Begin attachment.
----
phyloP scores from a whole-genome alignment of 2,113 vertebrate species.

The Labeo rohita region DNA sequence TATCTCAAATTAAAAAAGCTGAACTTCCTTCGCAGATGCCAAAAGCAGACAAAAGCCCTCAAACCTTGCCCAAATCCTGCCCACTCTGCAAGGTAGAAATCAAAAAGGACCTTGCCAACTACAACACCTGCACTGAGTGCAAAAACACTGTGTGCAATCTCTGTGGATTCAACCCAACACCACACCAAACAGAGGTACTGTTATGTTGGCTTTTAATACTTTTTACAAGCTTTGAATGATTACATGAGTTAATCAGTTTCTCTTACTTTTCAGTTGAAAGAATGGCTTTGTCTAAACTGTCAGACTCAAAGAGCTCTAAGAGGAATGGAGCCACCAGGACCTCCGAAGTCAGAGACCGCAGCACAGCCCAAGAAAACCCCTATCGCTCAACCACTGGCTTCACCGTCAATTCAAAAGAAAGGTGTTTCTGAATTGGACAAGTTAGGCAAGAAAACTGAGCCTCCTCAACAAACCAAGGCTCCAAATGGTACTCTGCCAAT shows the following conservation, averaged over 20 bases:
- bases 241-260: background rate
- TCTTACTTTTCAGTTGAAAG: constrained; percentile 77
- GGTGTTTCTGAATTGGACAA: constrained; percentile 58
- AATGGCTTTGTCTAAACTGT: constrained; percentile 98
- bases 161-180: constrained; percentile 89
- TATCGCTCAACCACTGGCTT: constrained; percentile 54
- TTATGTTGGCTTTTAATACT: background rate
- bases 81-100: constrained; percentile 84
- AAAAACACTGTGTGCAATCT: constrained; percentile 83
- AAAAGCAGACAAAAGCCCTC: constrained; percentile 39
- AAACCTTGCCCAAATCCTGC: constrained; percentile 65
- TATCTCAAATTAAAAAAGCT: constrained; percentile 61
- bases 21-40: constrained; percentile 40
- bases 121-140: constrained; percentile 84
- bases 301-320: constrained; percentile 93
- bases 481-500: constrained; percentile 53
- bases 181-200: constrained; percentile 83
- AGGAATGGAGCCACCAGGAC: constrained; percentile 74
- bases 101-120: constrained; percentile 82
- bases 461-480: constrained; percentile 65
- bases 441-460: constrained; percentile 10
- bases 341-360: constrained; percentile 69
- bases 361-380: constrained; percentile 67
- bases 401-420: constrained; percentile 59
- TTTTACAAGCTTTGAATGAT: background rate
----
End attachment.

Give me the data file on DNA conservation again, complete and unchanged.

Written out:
phyloP scores from a whole-genome alignment of 2,113 vertebrate species.

The Labeo rohita region DNA sequence TATCTCAAATTAAAAAAGCTGAACTTCCTTCGCAGATGCCAAAAGCAGACAAAAGCCCTCAAACCTTGCCCAAATCCTGCCCACTCTGCAAGGTAGAAATCAAAAAGGACCTTGCCAACTACAACACCTGCACTGAGTGCAAAAACACTGTGTGCAATCTCTGTGGATTCAACCCAACACCACACCAAACAGAGGTACTGTTATGTTGGCTTTTAATACTTTTTACAAGCTTTGAATGATTACATGAGTTAATCAGTTTCTCTTACTTTTCAGTTGAAAGAATGGCTTTGTCTAAACTGTCAGACTCAAAGAGCTCTAAGAGGAATGGAGCCACCAGGACCTCCGAAGTCAGAGACCGCAGCACAGCCCAAGAAAACCCCTATCGCTCAACCACTGGCTTCACCGTCAATTCAAAAGAAAGGTGTTTCTGAATTGGACAAGTTAGGCAAGAAAACTGAGCCTCCTCAACAAACCAAGGCTCCAAATGGTACTCTGCCAAT shows the following conservation, averaged over 20 bases:
- bases 241-260: background rate
- TCTTACTTTTCAGTTGAAAG: constrained; percentile 77
- GGTGTTTCTGAATTGGACAA: constrained; percentile 58
- AATGGCTTTGTCTAAACTGT: constrained; percentile 98
- bases 161-180: constrained; percentile 89
- TATCGCTCAACCACTGGCTT: constrained; percentile 54
- TTATGTTGGCTTTTAATACT: background rate
- bases 81-100: constrained; percentile 84
- AAAAACACTGTGTGCAATCT: constrained; percentile 83
- AAAAGCAGACAAAAGCCCTC: constrained; percentile 39
- AAACCTTGCCCAAATCCTGC: constrained; percentile 65
- TATCTCAAATTAAAAAAGCT: constrained; percentile 61
- bases 21-40: constrained; percentile 40
- bases 121-140: constrained; percentile 84
- bases 301-320: constrained; percentile 93
- bases 481-500: constrained; percentile 53
- bases 181-200: constrained; percentile 83
- AGGAATGGAGCCACCAGGAC: constrained; percentile 74
- bases 101-120: constrained; percentile 82
- bases 461-480: constrained; percentile 65
- bases 441-460: constrained; percentile 10
- bases 341-360: constrained; percentile 69
- bases 361-380: constrained; percentile 67
- bases 401-420: constrained; percentile 59
- TTTTACAAGCTTTGAATGAT: background rate